Trying Something New
Several years ago, my partner and I bought our daughter a piano and set her up with lessons. I also started lessons to model a positive relationship with learning. Two years later, my daughter no longer takes lessons, but I still attend every Saturday morning.
Aside from a brief stint in junior high, I've never taken formal music lessons. I quickly realized that what professional pianists make look easy isn’t so easy.
The piano is more than learning the notes
I had to learn to read music, become familiar with the different notes, count and use a pedal. Playing piano wasn’t just about finding the right notes — I needed to coordinate my sense of sight, hearing, and touch with my hands and feet. My first lessons were humbling. I struggled to weave consistent practice into my already full routine, but my piano teacher gently encouraged self-compassion in the learning process.
Four things I’ve learned from taking piano lessons:
Well into my second year of lessons, here are four things I’ve learned about trying something new.
1. Accept where you are and be kind to yourself
Listening to your inner critic takes the fun out of learning. It can make the learning process stressful and drain your motivation. Remember, mistakes are part of the process. You don't need to get caught up in a struggle with your inner critic. Instead of beating yourself up, take a breath and say something kind or encouraging to yourself. Give yourself extra points if you refer to yourself in the third person. Sometimes I'll say, "It's ok, Kursten. Just keep trying. You'll eventually get it."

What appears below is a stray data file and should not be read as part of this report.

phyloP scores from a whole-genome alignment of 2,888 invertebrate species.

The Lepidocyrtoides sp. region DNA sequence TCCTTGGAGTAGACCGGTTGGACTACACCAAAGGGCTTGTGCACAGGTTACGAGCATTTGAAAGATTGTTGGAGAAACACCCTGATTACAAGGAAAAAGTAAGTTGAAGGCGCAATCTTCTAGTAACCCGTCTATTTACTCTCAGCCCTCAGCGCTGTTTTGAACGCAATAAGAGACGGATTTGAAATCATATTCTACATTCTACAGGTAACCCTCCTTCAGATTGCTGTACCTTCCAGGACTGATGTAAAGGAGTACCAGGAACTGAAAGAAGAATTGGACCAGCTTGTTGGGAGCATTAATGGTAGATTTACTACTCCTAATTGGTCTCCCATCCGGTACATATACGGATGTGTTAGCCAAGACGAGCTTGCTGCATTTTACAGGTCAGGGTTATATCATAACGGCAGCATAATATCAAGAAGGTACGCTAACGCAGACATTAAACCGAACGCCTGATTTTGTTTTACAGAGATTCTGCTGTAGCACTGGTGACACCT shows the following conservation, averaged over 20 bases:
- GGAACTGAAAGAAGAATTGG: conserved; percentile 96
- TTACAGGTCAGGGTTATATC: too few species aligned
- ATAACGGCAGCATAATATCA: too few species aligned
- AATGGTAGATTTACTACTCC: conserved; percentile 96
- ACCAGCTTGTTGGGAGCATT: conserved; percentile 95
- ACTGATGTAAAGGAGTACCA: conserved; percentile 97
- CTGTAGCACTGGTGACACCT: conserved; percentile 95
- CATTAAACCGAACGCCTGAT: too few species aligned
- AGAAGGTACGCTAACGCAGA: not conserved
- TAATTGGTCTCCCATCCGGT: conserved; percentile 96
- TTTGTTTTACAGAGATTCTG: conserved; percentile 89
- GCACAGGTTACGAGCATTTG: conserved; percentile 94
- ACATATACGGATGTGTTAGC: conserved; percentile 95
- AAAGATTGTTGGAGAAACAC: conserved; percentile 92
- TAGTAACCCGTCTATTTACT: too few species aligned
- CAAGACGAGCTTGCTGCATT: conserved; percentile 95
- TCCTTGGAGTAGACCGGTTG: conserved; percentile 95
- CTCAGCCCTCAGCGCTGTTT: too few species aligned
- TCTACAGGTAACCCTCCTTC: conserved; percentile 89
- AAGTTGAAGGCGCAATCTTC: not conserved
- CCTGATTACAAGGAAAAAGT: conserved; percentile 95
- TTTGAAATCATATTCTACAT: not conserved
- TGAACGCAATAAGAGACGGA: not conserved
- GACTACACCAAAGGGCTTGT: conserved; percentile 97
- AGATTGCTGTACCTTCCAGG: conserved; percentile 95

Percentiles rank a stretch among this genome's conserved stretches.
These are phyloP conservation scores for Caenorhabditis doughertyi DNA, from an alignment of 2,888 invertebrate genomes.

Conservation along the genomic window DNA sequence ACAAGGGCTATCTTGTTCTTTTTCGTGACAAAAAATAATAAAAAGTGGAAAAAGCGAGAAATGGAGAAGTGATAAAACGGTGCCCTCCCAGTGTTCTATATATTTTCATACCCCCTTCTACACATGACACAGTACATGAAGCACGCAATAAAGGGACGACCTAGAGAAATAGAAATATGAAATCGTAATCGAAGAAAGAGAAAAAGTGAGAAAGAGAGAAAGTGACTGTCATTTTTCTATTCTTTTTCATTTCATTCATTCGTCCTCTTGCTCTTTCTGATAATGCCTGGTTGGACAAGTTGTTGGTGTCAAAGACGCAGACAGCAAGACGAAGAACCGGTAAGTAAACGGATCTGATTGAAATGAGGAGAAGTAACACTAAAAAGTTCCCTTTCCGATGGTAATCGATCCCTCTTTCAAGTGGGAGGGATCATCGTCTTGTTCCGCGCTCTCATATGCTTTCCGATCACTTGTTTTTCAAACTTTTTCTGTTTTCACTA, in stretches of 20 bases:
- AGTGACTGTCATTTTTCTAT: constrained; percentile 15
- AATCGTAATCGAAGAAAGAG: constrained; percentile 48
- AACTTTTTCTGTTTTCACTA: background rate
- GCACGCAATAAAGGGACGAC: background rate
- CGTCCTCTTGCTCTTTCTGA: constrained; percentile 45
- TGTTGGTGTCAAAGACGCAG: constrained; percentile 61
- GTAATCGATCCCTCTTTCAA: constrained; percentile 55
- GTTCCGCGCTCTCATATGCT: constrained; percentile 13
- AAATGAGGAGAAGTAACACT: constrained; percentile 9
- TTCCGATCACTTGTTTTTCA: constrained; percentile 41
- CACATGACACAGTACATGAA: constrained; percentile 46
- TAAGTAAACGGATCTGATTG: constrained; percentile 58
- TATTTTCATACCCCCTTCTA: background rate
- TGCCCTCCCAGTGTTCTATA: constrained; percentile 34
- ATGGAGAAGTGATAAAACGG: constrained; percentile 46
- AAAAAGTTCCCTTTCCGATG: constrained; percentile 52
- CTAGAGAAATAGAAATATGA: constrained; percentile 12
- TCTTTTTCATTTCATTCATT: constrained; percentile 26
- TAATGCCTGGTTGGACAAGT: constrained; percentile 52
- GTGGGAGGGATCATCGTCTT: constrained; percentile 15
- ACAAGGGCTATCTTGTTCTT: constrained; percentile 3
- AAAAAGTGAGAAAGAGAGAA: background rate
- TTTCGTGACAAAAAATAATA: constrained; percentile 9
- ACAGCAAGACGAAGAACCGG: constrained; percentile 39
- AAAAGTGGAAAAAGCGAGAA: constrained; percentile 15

2. Ask for help and accept guidance
Perfection is not the goal. You’re learning a new skill and won’t have all the answers or get it right every time. A teacher can mentor you on skills, techniques, and strategies. They can share their wisdom, help you avoid the mistakes they made, and guide you toward success. In my case, my piano teacher helped me break the music into smaller, more manageable parts. Accepting guidance will help you stay motivated and set yourself up for success.
3. Respect your limits
Realize what you can commit to. Avoid overextending yourself, as this can make learning stressful. I could only commit to a 30-minute lesson per week and 10 minutes of practice per day if that. Respecting my time limits has helped me set realistic goals and stick with piano when life gets busy.
4. Practice makes progress, not perfection
When we pay attention to our tiny successes, they add up to meaningful change later on. For me, continuous practice — even in small increments — has improved my sight reading. We’re more motivated to continue learning when we aim for progress, not perfection.
Why not learn something new today?
I invite you to ask yourself: what skill, project or hobby do I want to try? When you take up a new hobby or learn something new, take a moment to be mindful of where you are in the journey. Practice self-compassion and fully engage with the learning process, keeping your goal on the horizon.